By Chuck Graham, TucsonStage.com
Dante (Ryan Parker Knox) and the poet Virgil (David Greenwood) search for wisdom.
Such is the depth of its meaning, you could watch “Dante’s Purgatorio” seven times (one for each of the Seven Deadly Sins) and come away with seven different impressions of the Rogue Theatre play adapted by Patrick Baliani and directed by Joseph McGrath.
Rest assured this robust production is no precious exercise in literary snobbery by academic elitists staged for the benefit of a lettered few. Baliani and the Rogue’s band of earthy artists are dedicated to the bumper sticker commandment “Eschew Obfuscation.”
Maybe you can’t recite a line from Virgil’s epic poem, “The Aeneid,” but everybody in the audience will get it when Virgil (David Greenwood) receives a rock star’s reception from a starry-eyed young poet (Holly Griffith).
We might also note that such excessive adoration is also one of the deadly sins – being covetous; expressing excessive concern for earthly goods.
“Dante’s Purgatorio,” the middle section of the inspired poet’s “Devine Comedy” written from 1308 to his death in 1321, brings a uniquely long view to the Rogue’s versatile performance space. Everyone who loves pure theater will connect with the modern directness of this “Purgatorio.”
If you don’t think our Christian civilization has lost a significant amount of its moral fiber over the last 700 years, consider the likelihood of a comparable major metaphorical masterpiece being written these days.
In the shattered and scattered society we live in today, dominated by survival and selfishness, there simply are no monolithic beliefs of any consequence. Even the power of secular thought dedicated to scientific truth is challenged by the obligations of political correctness on the left and fevered demands disguised as tradition on the right.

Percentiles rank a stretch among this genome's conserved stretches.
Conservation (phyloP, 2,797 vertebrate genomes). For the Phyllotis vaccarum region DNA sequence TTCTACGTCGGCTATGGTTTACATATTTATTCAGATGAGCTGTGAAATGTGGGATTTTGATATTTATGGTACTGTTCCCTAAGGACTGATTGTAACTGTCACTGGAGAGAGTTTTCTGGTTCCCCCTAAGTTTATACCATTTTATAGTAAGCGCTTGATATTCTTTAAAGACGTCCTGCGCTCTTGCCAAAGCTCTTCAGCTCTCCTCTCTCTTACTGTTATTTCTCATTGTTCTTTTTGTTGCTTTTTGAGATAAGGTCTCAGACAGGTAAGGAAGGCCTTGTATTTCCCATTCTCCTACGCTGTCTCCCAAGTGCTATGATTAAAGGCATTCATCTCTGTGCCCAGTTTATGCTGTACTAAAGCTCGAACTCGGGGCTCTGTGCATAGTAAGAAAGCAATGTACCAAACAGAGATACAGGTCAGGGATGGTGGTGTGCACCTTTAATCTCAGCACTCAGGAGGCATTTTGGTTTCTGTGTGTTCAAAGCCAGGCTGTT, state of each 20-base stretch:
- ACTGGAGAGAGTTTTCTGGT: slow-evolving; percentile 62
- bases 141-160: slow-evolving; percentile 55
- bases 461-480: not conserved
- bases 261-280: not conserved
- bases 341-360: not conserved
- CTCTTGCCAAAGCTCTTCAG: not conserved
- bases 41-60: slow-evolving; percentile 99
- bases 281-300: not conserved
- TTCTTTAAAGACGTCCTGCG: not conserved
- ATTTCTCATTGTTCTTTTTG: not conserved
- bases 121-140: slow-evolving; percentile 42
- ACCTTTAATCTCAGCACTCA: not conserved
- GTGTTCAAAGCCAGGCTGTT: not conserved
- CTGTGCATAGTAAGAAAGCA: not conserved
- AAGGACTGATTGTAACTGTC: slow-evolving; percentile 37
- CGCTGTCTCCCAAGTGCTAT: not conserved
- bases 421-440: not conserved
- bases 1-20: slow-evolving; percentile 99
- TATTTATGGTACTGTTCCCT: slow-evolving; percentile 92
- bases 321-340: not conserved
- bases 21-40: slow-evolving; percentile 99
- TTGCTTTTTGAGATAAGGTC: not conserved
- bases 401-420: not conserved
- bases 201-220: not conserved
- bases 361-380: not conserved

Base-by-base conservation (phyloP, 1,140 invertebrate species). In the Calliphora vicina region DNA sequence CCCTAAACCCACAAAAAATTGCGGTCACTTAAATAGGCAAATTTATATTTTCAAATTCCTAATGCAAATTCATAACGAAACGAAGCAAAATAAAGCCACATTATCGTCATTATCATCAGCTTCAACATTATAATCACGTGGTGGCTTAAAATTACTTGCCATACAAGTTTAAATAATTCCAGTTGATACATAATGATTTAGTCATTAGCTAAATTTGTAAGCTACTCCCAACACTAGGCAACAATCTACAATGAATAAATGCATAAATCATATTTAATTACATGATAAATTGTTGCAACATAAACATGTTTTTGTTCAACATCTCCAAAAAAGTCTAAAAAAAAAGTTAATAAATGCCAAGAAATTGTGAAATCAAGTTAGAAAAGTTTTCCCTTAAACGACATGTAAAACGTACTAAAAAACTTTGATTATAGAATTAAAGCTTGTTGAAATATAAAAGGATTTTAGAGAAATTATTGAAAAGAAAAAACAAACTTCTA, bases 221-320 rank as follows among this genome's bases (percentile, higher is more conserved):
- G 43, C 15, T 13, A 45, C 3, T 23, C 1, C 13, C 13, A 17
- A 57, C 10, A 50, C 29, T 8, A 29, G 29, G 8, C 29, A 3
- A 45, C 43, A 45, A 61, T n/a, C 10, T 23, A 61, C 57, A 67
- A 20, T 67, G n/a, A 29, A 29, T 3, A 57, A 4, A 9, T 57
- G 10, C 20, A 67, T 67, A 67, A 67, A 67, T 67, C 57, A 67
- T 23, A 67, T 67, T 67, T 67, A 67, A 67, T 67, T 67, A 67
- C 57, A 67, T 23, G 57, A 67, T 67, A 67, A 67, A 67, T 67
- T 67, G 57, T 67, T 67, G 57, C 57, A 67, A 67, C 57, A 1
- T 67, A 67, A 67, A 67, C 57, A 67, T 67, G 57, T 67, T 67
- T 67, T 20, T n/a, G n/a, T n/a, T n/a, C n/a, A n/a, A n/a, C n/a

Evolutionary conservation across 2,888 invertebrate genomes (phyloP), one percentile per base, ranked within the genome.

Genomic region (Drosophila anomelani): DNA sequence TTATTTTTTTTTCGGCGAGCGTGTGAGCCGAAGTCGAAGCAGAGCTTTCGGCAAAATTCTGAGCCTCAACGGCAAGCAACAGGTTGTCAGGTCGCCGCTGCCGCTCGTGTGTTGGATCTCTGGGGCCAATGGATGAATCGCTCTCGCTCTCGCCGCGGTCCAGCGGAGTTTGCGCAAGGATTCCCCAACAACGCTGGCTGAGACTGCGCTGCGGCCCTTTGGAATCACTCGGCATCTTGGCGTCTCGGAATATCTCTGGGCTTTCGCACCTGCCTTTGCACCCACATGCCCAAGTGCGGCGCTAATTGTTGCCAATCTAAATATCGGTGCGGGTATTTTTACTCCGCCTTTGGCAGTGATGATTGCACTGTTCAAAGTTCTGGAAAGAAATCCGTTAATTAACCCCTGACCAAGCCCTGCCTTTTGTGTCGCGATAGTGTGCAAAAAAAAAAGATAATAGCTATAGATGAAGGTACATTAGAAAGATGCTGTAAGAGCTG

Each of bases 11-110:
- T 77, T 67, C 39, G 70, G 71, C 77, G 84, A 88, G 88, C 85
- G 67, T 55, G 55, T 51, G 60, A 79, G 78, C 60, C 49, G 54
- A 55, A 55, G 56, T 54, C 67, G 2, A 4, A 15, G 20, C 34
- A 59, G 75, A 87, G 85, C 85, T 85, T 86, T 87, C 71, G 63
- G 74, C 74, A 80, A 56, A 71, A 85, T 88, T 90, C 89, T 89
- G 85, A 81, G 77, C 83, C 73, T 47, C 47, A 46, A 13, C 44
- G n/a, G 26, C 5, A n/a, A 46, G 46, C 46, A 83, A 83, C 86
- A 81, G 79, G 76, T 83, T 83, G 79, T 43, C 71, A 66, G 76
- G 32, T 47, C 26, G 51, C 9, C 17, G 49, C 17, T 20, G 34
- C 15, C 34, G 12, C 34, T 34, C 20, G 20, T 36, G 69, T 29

Time and again we are indirectly reminded how there are no modern philosophical ideas able to hold sway with the lofty certitude of Christianity in14th century Europe.
Yet, Baliani’s translation bridges this difference by providing pungent flavors from that rigid society so convinced of its holy values, and then with language crisp as today’s television newscasts, gleefully lops off pertinent parts to make a point.
Time and the quality of public education being what they are, brushing up on your Dante may not be a practical approach to appreciating Baliani’s “Purgatorio” at the Rogue anyway. There is just so much to learn.
That’s why it's so great to know the language of the play itself will do all the heavy lifting for you. There is clarity and life in every line.
Ryan Parker Knox has a modern brightness as Dante, being led by Virgil from the lowest level to the highest level of Purgatory.
Greenwood by contrast maintains a classical mien and palpable bittersweet regret as Virgil, the tour guide who knows he will never be admitted into Paradise.
Representing purity and the gateway to Paradise itself is Marissa Garcia in the small but glowing role of Beatrice.
Peopling Purgatory with a rich variety of characters are cast members Gabriella De Brequet, Patty Gallagher, Christopher Johnson, Cynthia Meier, David Morden, Lee Rayment and Griffith.
“Dante’s Purgatorio” continues through May 11 with performances Thursdays through Saturdays at 7:30 p.m., Sundays at 2 p.m. plus Saturday, May 10, also at 2 p.m., always at the Rogue Theatre, 300 E. University Blvd. Tickets are $32, with student rush and other discounts offered. Reservations recommended.
For details and reservations, 520-551-2053, or visit www.theroguetheatre.org